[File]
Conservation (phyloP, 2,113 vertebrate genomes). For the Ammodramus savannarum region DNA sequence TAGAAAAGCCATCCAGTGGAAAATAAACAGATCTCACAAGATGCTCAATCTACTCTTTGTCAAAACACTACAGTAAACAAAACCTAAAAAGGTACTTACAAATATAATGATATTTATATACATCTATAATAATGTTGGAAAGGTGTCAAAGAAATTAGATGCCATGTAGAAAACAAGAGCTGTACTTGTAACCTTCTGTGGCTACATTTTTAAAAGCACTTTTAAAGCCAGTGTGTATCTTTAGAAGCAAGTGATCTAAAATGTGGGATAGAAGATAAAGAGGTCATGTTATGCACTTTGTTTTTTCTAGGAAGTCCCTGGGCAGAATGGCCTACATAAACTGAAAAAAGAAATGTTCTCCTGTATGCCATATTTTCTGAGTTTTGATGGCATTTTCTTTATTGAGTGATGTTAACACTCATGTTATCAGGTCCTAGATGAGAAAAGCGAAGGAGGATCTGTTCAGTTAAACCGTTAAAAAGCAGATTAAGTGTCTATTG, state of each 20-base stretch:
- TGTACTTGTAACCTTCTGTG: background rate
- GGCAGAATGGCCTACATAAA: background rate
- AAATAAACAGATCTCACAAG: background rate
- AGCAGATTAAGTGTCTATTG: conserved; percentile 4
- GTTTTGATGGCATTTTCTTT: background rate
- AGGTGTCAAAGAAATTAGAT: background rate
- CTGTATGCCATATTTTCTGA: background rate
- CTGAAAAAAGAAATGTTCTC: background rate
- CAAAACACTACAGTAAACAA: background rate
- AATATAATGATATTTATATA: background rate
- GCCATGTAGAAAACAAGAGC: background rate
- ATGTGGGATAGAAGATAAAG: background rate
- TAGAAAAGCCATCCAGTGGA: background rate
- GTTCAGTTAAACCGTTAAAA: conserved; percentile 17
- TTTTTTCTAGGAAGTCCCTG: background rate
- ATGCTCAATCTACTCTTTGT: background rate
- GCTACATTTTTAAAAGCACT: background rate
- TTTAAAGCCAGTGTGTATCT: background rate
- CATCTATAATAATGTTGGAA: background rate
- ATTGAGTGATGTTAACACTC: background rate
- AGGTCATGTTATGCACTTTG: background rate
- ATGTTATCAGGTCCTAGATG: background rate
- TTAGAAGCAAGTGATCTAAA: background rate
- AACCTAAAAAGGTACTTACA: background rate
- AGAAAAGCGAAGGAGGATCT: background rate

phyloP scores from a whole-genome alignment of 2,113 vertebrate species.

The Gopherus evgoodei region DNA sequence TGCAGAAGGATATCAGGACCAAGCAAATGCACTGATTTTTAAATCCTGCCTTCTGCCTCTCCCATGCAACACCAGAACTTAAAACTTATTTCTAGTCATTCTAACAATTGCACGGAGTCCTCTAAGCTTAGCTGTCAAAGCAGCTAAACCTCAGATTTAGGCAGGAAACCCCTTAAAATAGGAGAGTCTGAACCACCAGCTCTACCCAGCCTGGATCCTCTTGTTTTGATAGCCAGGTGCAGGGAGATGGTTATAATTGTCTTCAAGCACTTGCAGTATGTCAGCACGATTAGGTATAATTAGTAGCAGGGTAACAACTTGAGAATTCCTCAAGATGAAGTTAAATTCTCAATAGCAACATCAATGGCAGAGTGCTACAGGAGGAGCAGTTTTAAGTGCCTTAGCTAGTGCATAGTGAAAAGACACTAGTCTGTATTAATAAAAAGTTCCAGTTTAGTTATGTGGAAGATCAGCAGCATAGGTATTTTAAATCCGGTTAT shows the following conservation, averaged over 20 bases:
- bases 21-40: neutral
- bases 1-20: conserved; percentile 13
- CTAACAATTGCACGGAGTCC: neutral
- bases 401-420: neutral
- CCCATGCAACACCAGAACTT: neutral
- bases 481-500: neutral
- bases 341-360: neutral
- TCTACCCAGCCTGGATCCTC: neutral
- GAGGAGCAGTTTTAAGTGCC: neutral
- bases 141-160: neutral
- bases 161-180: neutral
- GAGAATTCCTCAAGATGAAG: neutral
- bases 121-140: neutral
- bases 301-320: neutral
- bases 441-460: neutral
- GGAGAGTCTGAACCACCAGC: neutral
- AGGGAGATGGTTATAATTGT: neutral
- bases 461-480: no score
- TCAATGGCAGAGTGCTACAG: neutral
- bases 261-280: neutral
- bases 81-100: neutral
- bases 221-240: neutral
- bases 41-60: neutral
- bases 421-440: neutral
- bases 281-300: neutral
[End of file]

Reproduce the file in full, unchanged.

Conservation (phyloP, 2,113 vertebrate genomes). For the Ammodramus savannarum region DNA sequence TAGAAAAGCCATCCAGTGGAAAATAAACAGATCTCACAAGATGCTCAATCTACTCTTTGTCAAAACACTACAGTAAACAAAACCTAAAAAGGTACTTACAAATATAATGATATTTATATACATCTATAATAATGTTGGAAAGGTGTCAAAGAAATTAGATGCCATGTAGAAAACAAGAGCTGTACTTGTAACCTTCTGTGGCTACATTTTTAAAAGCACTTTTAAAGCCAGTGTGTATCTTTAGAAGCAAGTGATCTAAAATGTGGGATAGAAGATAAAGAGGTCATGTTATGCACTTTGTTTTTTCTAGGAAGTCCCTGGGCAGAATGGCCTACATAAACTGAAAAAAGAAATGTTCTCCTGTATGCCATATTTTCTGAGTTTTGATGGCATTTTCTTTATTGAGTGATGTTAACACTCATGTTATCAGGTCCTAGATGAGAAAAGCGAAGGAGGATCTGTTCAGTTAAACCGTTAAAAAGCAGATTAAGTGTCTATTG, state of each 20-base stretch:
- TGTACTTGTAACCTTCTGTG: background rate
- GGCAGAATGGCCTACATAAA: background rate
- AAATAAACAGATCTCACAAG: background rate
- AGCAGATTAAGTGTCTATTG: conserved; percentile 4
- GTTTTGATGGCATTTTCTTT: background rate
- AGGTGTCAAAGAAATTAGAT: background rate
- CTGTATGCCATATTTTCTGA: background rate
- CTGAAAAAAGAAATGTTCTC: background rate
- CAAAACACTACAGTAAACAA: background rate
- AATATAATGATATTTATATA: background rate
- GCCATGTAGAAAACAAGAGC: background rate
- ATGTGGGATAGAAGATAAAG: background rate
- TAGAAAAGCCATCCAGTGGA: background rate
- GTTCAGTTAAACCGTTAAAA: conserved; percentile 17
- TTTTTTCTAGGAAGTCCCTG: background rate
- ATGCTCAATCTACTCTTTGT: background rate
- GCTACATTTTTAAAAGCACT: background rate
- TTTAAAGCCAGTGTGTATCT: background rate
- CATCTATAATAATGTTGGAA: background rate
- ATTGAGTGATGTTAACACTC: background rate
- AGGTCATGTTATGCACTTTG: background rate
- ATGTTATCAGGTCCTAGATG: background rate
- TTAGAAGCAAGTGATCTAAA: background rate
- AACCTAAAAAGGTACTTACA: background rate
- AGAAAAGCGAAGGAGGATCT: background rate

phyloP scores from a whole-genome alignment of 2,113 vertebrate species.

The Gopherus evgoodei region DNA sequence TGCAGAAGGATATCAGGACCAAGCAAATGCACTGATTTTTAAATCCTGCCTTCTGCCTCTCCCATGCAACACCAGAACTTAAAACTTATTTCTAGTCATTCTAACAATTGCACGGAGTCCTCTAAGCTTAGCTGTCAAAGCAGCTAAACCTCAGATTTAGGCAGGAAACCCCTTAAAATAGGAGAGTCTGAACCACCAGCTCTACCCAGCCTGGATCCTCTTGTTTTGATAGCCAGGTGCAGGGAGATGGTTATAATTGTCTTCAAGCACTTGCAGTATGTCAGCACGATTAGGTATAATTAGTAGCAGGGTAACAACTTGAGAATTCCTCAAGATGAAGTTAAATTCTCAATAGCAACATCAATGGCAGAGTGCTACAGGAGGAGCAGTTTTAAGTGCCTTAGCTAGTGCATAGTGAAAAGACACTAGTCTGTATTAATAAAAAGTTCCAGTTTAGTTATGTGGAAGATCAGCAGCATAGGTATTTTAAATCCGGTTAT shows the following conservation, averaged over 20 bases:
- bases 21-40: neutral
- bases 1-20: conserved; percentile 13
- CTAACAATTGCACGGAGTCC: neutral
- bases 401-420: neutral
- CCCATGCAACACCAGAACTT: neutral
- bases 481-500: neutral
- bases 341-360: neutral
- TCTACCCAGCCTGGATCCTC: neutral
- GAGGAGCAGTTTTAAGTGCC: neutral
- bases 141-160: neutral
- bases 161-180: neutral
- GAGAATTCCTCAAGATGAAG: neutral
- bases 121-140: neutral
- bases 301-320: neutral
- bases 441-460: neutral
- GGAGAGTCTGAACCACCAGC: neutral
- AGGGAGATGGTTATAATTGT: neutral
- bases 461-480: no score
- TCAATGGCAGAGTGCTACAG: neutral
- bases 261-280: neutral
- bases 81-100: neutral
- bases 221-240: neutral
- bases 41-60: neutral
- bases 421-440: neutral
- bases 281-300: neutral